*Information gathered from Bacchus and Gamma Peer Educators Network, Inc.

Information On South Carolina Alcoholic Beverage Laws

The University of South Carolina Upstate does not permit possession or consumption of alcoholic beverages by persons under the age of 21 and supports all state alcoholic beverage laws. 

Information On South Carolina Drug Laws

The University of South Carolina Upstate prohibits possession, use, manufacturing and distribution of illegal drugs and supports all applicable state laws.

Alcohol and Drug Resources

USC Upstate recognizes alcohol and/or drug dependence as treatable illnesses. Students, faculty and staff are encouraged to seek assistance for alcohol and/ or drug problems before there is an incident that would cause the University to impose sanctions.

The following resource information is provided for students, faculty and staff:

  • USC Upstate Health Services provides health care and education to all enrolled students on an outpatient basis. 864-503-5191
  • USC Upstate Counseling Center – The Center offers free individual, family and group counseling in a confidential environment. USC Upstate students can access services by visiting the Campus Life Center, Suite 224 or by calling 864-503-5195.
  • USC Upstate University Police – The University Police Department may be reached for emergencies at any time by dialing 911 from campus telephones, cellular phones or off-campus telephones. For non-emergency calls, dial 7777 from campus telephones or 864-503-7777 from cellular telephones or off-campus telephones. For after hours, non-emergency calls dial 864-357-3008.
  • USC Upstate Dean of Students – The Dean of Students supports students’ academic and personal success through crisis intervention as well as upholding standards of the code of student behavior: 864-503-5107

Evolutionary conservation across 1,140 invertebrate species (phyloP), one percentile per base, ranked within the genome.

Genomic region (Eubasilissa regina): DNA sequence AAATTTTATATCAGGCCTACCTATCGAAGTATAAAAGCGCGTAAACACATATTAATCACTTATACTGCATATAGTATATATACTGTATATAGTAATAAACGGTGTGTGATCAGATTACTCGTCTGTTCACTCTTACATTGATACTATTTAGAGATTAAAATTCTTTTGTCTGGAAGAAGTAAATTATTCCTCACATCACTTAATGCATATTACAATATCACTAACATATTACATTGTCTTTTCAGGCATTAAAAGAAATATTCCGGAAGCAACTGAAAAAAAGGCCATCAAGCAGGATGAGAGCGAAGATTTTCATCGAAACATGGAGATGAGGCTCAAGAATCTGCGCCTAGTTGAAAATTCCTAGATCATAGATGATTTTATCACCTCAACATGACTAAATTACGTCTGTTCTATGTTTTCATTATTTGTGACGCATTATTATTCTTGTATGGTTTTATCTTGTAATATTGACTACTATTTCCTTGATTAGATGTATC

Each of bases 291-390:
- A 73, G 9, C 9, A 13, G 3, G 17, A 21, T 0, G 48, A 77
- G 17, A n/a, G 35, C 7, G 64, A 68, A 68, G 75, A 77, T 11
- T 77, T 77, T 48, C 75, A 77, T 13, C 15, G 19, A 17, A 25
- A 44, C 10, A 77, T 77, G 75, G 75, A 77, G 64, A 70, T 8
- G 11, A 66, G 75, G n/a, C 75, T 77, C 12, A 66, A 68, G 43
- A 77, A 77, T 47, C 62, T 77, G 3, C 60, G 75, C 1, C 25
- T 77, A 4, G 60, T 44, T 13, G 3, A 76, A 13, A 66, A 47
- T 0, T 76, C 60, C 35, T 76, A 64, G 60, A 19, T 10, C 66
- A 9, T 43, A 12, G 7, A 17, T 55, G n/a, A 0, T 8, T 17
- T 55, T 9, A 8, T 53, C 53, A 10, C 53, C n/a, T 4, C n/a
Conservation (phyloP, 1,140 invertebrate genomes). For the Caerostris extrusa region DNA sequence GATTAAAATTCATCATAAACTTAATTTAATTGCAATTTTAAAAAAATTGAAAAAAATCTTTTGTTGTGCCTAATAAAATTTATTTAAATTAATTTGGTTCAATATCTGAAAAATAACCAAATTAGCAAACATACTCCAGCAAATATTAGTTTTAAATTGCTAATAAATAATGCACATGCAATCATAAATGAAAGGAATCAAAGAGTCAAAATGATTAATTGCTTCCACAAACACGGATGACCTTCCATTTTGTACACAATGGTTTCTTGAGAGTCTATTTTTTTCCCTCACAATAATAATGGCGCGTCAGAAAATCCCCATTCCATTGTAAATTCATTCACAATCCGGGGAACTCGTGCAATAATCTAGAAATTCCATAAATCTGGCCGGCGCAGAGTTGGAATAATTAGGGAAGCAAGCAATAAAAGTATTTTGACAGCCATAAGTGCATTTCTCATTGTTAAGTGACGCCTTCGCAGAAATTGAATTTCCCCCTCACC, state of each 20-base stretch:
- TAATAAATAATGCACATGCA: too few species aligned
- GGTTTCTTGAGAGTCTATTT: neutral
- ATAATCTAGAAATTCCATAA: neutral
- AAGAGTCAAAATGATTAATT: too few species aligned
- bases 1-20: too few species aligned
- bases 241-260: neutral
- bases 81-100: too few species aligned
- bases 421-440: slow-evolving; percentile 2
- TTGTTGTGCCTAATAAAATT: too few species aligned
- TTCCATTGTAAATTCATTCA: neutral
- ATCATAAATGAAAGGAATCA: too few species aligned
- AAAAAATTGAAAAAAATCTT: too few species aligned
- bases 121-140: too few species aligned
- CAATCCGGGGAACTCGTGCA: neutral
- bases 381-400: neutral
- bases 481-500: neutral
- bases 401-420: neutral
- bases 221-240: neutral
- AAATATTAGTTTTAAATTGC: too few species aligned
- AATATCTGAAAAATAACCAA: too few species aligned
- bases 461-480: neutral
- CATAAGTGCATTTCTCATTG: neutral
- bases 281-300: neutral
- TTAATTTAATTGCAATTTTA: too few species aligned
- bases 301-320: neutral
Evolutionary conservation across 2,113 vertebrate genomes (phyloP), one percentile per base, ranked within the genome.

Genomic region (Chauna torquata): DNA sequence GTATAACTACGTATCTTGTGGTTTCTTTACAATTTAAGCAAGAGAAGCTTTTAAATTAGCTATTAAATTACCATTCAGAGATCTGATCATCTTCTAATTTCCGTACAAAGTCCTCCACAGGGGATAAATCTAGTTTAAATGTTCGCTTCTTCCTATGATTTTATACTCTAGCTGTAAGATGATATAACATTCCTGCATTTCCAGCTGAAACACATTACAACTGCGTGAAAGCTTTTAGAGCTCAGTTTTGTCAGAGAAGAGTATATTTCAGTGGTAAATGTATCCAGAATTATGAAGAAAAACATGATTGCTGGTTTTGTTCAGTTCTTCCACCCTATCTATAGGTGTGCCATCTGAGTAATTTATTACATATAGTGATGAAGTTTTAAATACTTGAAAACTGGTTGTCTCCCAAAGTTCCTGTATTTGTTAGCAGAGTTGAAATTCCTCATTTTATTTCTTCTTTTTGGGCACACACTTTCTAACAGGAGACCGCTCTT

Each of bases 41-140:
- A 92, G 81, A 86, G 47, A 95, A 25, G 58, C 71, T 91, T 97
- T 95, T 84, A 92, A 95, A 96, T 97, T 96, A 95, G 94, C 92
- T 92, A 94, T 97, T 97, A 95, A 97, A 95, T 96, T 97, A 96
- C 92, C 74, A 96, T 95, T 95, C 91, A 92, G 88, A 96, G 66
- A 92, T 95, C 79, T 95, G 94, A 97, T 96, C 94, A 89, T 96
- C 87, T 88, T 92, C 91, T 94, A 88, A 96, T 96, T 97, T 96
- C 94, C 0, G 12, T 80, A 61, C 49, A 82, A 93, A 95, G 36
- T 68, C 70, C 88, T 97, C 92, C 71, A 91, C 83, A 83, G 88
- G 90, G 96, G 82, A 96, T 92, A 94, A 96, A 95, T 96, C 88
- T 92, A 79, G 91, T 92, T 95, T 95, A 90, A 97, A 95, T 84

• USC Upstate Employee Assistance Program (EAP)
  • Local County Alcohol and Drug Abuse Programs (out-patient drug and alcohol counseling and prevention services) 
    The Forrester Center for Behavioral Health (Spartanburg County): 864-582-7588 
    Greenville County Commission on Alcohol and Drug Abuse: 864-467-3790
  • Local Support Groups
    Al-Anon and ACOA: 864-585-1930 
    Alcoholics Anonymous: 864-585-1930 
    Narcotics Anonymous: 1-800-828-5689
  • Toll-free Resources
    Alcohol and Drug Abuse 24-hour Helpline: 1-800-234-0420 
    Cocaine Hotline: 1-800-COCAINE 
    Drugstore Clearinghouse: 1-800-942-3425
  • Treatment Facilities (in-patient drug and alcohol treatment) 
    Addlife Addiction Services (Greenville): 864-852-8520 
    Center for Behavioral Health (Greer): 864-235-2335 
    Haven for Hope (Spartanburg): 864-472-9083

Related Documents

Alcohol and Other Drugs University Policy

2020 Biennial Review Report – Alcohol and Other Drug Initiatives and Policies

2022 Biennial Review Report – Alcohol and Other Drug Initiatives and Policies